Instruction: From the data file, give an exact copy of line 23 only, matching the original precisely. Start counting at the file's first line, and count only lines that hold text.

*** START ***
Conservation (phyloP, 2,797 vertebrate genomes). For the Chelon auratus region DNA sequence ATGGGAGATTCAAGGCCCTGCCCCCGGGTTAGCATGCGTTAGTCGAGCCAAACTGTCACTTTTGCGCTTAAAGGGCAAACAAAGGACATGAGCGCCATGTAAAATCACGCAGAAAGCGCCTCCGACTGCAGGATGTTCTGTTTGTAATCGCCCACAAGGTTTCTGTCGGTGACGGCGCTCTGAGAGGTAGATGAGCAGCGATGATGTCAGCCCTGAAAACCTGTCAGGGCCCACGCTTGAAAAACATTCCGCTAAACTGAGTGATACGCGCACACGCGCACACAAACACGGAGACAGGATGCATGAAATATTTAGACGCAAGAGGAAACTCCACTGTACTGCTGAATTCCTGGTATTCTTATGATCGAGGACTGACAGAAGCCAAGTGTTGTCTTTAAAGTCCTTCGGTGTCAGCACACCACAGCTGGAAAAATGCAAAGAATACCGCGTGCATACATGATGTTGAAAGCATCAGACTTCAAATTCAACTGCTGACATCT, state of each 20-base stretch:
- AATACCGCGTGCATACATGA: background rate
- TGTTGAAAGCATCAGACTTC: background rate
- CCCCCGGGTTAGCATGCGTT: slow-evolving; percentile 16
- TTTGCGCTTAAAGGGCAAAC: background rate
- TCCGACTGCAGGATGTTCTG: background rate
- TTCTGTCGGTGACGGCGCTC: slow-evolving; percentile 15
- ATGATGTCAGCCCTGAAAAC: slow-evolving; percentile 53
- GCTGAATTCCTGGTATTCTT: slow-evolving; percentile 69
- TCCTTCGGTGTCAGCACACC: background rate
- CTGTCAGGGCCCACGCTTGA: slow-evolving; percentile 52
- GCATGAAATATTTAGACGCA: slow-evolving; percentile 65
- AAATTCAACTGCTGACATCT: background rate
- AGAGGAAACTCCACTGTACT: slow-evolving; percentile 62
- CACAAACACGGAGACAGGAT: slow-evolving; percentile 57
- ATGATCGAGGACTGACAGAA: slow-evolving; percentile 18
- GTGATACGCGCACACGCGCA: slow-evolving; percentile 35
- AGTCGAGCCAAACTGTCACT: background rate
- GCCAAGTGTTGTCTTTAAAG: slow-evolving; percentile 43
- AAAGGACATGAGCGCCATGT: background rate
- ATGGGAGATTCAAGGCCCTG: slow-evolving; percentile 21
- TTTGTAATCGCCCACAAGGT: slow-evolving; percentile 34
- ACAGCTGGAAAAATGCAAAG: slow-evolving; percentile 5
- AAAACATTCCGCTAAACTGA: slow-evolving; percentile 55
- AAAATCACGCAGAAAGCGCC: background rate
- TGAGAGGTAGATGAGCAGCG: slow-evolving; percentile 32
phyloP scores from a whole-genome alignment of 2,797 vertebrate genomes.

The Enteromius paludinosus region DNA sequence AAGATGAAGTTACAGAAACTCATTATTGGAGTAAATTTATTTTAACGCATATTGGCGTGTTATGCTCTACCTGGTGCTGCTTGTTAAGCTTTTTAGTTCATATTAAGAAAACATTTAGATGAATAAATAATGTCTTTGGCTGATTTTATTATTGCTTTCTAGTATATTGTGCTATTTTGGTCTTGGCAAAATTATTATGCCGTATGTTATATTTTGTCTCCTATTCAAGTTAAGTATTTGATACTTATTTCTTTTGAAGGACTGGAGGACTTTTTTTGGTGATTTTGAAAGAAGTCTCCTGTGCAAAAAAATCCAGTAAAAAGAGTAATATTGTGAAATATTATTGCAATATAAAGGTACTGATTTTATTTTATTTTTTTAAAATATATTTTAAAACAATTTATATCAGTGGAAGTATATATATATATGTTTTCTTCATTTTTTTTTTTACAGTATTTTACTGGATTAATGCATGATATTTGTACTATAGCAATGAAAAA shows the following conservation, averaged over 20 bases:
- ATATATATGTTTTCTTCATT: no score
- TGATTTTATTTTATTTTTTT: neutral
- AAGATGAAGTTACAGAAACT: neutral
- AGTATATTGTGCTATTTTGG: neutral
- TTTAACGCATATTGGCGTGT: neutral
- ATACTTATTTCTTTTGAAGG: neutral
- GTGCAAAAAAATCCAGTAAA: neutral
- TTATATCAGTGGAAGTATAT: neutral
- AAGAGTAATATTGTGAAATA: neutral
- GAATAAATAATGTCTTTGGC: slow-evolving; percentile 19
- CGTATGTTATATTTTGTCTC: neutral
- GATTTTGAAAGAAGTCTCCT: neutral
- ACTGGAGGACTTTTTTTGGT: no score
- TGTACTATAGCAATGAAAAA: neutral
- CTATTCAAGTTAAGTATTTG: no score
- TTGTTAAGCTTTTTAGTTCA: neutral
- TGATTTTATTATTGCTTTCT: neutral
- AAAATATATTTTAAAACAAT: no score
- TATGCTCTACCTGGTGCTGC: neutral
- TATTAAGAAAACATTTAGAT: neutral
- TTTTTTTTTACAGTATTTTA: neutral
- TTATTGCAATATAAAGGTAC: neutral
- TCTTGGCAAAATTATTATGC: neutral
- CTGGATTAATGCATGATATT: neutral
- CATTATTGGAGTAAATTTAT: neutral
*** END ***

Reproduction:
- ACAGCTGGAAAAATGCAAAG: slow-evolving; percentile 5